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I am pulling some external JSON data from a Windows 7 Gadget, which is basically a piece of JavaScript running under Internet Explorer with high security priviledges. Because of that, I want to make sure the JSON is properly formatted and isn't malicious.

What is a good way to do this?

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As long as you don't attempt to execute anything during validation it should be fine. Don't use code execution to test for validity (i.e. if it runs, it's valid; otherwise no). –  BoltClock Mar 19 '11 at 22:09
just use json2.js json.org –  kjy112 Mar 20 '11 at 0:10

2 Answers 2

up vote 1 down vote accepted

Use JSON.parse(jsonString);. This will build arrays and objects but not run any code in the JSON. To support older browsers without the HTML5 JSON object, use json2.js which provides the same protection using the same API by checking for invalid data before eval()ing the JSON.

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JSON is JavaScript. Therefore, you can validate JSON statically in the same way you would validate JavaScript. You are concerned about the eval approach that can usually be used to validate JavaScript, and you are being very wise to avoid this approach. If it's malicious and you execute to validate, well you're already screwed. JSLint is a great tool for this. See Stack Overflow question Is JSLint available for offline use? for how to utilize this utility "offline".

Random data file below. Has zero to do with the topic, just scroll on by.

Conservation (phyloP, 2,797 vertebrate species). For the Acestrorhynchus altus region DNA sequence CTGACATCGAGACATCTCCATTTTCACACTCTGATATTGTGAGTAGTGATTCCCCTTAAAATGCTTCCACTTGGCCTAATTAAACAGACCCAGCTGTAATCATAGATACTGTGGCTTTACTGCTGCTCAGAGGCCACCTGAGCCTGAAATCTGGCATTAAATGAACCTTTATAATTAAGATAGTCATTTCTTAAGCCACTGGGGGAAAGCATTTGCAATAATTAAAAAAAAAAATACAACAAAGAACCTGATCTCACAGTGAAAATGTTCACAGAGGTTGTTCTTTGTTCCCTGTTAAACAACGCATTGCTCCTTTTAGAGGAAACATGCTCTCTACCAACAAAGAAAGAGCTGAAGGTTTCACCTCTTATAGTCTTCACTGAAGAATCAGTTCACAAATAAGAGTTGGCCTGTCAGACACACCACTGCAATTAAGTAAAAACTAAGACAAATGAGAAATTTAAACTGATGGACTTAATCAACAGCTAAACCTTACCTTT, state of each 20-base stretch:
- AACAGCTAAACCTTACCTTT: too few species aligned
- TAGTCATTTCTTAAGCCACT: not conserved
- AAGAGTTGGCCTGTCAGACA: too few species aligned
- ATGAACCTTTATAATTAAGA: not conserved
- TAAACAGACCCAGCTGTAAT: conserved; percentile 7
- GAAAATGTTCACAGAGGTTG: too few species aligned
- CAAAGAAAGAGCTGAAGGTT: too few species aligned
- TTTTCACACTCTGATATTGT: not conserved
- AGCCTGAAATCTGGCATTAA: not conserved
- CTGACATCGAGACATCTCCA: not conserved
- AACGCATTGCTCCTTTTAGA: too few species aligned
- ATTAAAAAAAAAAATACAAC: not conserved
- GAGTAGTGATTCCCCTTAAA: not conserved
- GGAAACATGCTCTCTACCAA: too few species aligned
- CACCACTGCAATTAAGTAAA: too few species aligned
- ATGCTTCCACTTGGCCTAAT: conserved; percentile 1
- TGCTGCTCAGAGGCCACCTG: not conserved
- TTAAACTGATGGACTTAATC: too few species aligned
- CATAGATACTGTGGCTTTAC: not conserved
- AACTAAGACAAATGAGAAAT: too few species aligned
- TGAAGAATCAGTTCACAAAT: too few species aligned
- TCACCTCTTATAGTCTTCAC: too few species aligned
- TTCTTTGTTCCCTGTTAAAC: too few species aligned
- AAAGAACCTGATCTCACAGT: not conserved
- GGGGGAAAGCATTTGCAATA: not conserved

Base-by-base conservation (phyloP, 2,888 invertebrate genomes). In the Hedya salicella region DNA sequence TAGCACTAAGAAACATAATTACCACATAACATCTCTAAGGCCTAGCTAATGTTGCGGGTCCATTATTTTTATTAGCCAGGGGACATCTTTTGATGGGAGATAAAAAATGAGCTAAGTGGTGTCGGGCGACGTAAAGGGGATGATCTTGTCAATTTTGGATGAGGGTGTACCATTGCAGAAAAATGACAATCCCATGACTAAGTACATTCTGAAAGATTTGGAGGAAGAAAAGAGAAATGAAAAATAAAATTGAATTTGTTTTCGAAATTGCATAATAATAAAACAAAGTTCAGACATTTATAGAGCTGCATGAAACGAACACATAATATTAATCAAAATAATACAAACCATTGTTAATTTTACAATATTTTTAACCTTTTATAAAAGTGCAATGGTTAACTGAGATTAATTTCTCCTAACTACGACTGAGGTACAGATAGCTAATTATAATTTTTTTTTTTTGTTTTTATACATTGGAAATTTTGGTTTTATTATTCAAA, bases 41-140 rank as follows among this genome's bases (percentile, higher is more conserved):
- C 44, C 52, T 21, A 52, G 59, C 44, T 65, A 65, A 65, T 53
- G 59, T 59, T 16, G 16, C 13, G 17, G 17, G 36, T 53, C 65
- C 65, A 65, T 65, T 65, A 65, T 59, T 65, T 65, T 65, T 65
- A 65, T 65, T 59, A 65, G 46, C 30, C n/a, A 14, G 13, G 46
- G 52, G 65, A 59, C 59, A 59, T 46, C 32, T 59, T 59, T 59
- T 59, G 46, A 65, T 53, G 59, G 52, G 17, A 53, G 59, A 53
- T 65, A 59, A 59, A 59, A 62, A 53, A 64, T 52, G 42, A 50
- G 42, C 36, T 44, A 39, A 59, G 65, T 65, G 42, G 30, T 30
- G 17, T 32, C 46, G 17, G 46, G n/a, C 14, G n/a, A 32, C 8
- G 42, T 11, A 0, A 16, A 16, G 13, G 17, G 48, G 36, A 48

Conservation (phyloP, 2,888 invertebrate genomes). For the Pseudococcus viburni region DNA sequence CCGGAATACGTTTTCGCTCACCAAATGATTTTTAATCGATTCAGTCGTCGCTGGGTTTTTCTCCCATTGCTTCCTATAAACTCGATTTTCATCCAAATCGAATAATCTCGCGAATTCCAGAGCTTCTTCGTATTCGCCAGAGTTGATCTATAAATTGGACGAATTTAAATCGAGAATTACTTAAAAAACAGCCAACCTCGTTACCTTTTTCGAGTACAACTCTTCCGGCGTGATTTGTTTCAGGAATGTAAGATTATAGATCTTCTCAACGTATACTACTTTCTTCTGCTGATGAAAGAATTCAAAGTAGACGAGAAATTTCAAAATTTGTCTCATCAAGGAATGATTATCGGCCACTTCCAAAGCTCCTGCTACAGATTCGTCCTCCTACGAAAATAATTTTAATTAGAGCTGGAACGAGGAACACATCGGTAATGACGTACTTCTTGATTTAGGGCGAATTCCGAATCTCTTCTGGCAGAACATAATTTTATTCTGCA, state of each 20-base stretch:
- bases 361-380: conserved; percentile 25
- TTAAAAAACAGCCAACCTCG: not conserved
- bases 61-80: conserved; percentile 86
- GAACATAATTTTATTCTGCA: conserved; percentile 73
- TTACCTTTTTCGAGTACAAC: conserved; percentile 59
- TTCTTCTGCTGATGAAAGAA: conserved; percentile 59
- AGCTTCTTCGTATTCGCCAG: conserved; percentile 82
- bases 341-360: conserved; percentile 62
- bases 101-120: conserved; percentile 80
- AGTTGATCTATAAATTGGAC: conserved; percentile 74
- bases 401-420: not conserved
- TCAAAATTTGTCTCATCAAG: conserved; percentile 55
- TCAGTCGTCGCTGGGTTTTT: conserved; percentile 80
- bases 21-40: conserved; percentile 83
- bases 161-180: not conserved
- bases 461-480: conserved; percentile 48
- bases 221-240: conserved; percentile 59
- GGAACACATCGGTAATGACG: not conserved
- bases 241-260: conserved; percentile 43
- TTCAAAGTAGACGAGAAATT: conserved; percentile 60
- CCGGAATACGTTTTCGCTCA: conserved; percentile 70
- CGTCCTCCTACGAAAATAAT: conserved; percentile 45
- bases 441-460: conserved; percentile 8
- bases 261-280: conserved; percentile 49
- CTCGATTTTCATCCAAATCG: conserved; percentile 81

Another approach is to use json2.js. This method does correctly parse JSON containing functions, so be aware of this caveat.

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